Republican Education Plan Focuses on Rising College Costs - Higher Education

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Republican Education Plan Focuses on Rising College Costs

by Gregory A. Patterson

Sen. John McCain and party officials call for more transparency and restraint in college spending.

Sen. John McCain’s higher education policy follows his established “addition-by-subtraction” federal spending theme, promising more research dollars that will flow once Congressional earmarks are vanquished.

“Billions of dollars are spent on pork-barrel projects every year; significant amounts come from research budgets,” says presidential candidate McCain’s Web site. “Eliminating earmarks would immediately and significantly improve the federal government’s support for university research.”

Similarly, McCain of Arizona and the Republicans say the remedy for soaring college costs should not include unleashing billions more dollars in education spending.

Instead, the fix should include greater transparency of costs and performance, a financial aid system that is simpler to understand and easier to navigate, a greater role for community and career colleges, and innovative ways of applying distance education.

Their prescription stands in sharp contrast to a plan promoted by Sen. Barack Obama of Illinois, who is calling for a $4,000 tax credit for students in exchange for community service, along with simplifying funding.

“Part of the issue we are trying to address is that throwing more money at the problem is not solving it,” says Alexa Marrero, communications director for the Republicans on the House Education and Labor Committee.

Federal funding for higher education has increased significantly in recent years, “and yet college is still largely unaffordable for far too many people,” Marrero says. “We need to be looking very closely at what could be the unintended consequences of the current policies.”

Shining a spotlight on colleges whose tuition increases outstrip those of their peers is part of the solution, Republicans say, and so is sharing information about what’s working to limit costs while highlighting schools that make affordability a priority.

“Institutions report on hundreds of factors to the U.S. government every year, but the government does nothing with the information,” McCain’s platform says. “Making this information available to families in a clear and concise manner will help more students make more informed choices about higher education.”

The consensus view from a number of higher education policy experts is that neither McCain nor Obama has it all right — and neither plan does enough to put a substantial dent in college affordability.

“Both sides are terribly concerned with college costs, but neither side seems to have any concrete ideas about what to do,” says Dr. Thomas D. Parker, senior associate at the Institute for Higher Education Policy in Washington, D.C.

The Democrats want more government participation in college funding, the Republicans less. “They’re going to have to craft some middle position between turning it all over to the federal government and turning it all over to the private sector,” Parker says.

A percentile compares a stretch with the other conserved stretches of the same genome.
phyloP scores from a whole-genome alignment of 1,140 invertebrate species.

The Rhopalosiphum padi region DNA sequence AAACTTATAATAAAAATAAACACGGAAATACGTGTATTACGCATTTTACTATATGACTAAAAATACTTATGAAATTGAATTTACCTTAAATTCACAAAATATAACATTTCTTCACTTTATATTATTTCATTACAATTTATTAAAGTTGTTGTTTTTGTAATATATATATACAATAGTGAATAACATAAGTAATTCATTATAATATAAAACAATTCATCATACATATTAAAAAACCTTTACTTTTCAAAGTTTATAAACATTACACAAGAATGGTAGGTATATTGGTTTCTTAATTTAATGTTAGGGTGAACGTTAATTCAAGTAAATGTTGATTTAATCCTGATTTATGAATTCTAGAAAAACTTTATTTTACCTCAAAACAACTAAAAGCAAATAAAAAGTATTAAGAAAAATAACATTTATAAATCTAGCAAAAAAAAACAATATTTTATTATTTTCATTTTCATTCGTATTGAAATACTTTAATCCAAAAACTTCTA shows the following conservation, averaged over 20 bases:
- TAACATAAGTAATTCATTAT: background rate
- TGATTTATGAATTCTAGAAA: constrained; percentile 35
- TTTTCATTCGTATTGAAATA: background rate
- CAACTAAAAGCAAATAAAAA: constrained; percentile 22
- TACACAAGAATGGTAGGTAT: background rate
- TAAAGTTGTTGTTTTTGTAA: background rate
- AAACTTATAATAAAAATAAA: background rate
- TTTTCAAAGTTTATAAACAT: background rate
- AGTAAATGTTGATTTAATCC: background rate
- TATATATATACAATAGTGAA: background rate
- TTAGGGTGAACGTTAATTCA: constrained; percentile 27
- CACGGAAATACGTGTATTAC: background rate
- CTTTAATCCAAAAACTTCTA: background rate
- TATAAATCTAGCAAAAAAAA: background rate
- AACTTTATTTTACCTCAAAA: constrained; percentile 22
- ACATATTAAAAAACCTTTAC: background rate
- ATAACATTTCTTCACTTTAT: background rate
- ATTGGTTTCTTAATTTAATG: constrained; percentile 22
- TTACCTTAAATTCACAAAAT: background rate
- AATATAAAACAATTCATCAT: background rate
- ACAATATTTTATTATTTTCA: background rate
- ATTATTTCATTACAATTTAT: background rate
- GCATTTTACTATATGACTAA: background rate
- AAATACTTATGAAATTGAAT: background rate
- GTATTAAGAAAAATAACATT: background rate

In addition to private sector participation in lending, Republicans also want a greater role for career colleges — the privately held institutions that train students for work in a variety of occupations, including law enforcement, information technology and health care.

Those schools say they can help minority and older students achieve their education and career objectives, and they are asking for federal aid that would put them on even turf with traditional colleges.

“Forty percent of our students are minorities,” says Harris Miller, CEO and president of the Career College Association. Miller attended the Republican convention held in St. Paul, Minn., in September and spoke to a luncheon crowd there gathered to honor Republicans who support career colleges. “Strong bipartisan support for federal funding for higher education is our No. 1 concern,” Miller says.

Republican differences with Democrats over funding mechanisms also reveal differences in the needs of students attending various types of institutions.

Community college students often don’t have enough income to absorb a $4,000 tax credit, says Norma Kent, a spokeswoman for the American Association of Community Colleges. And any such tax credit should be available for childcare, transportation and book expenses in addition to tuition, she adds.

On the issue of academic freedom, McCain’s platform is silent. However, the Republican platform states that free speech on college campuses “is to be celebrated, but there should be no place in academia for anti-Semitism or racism of any kind. We oppose the hiring, firing, tenure and promotion practices at universities that discriminate on the basis of political or ideological belief.” It goes on to support the right of students and faculty “to express their views in the face of leftist dogmatism that dominates many institutions.”

On K-12 education, McCain promises school choice. “When a public school fails to meet its obligations to students, parents deserve a choice in the education of their children. And I intend to give it to them. Some may choose a better public school. Some may choose a private one. Many will choose a charter school. But they will have that choice and their children will have that opportunity,” McCain said in his acceptance speech at the Republican National Convention.

 

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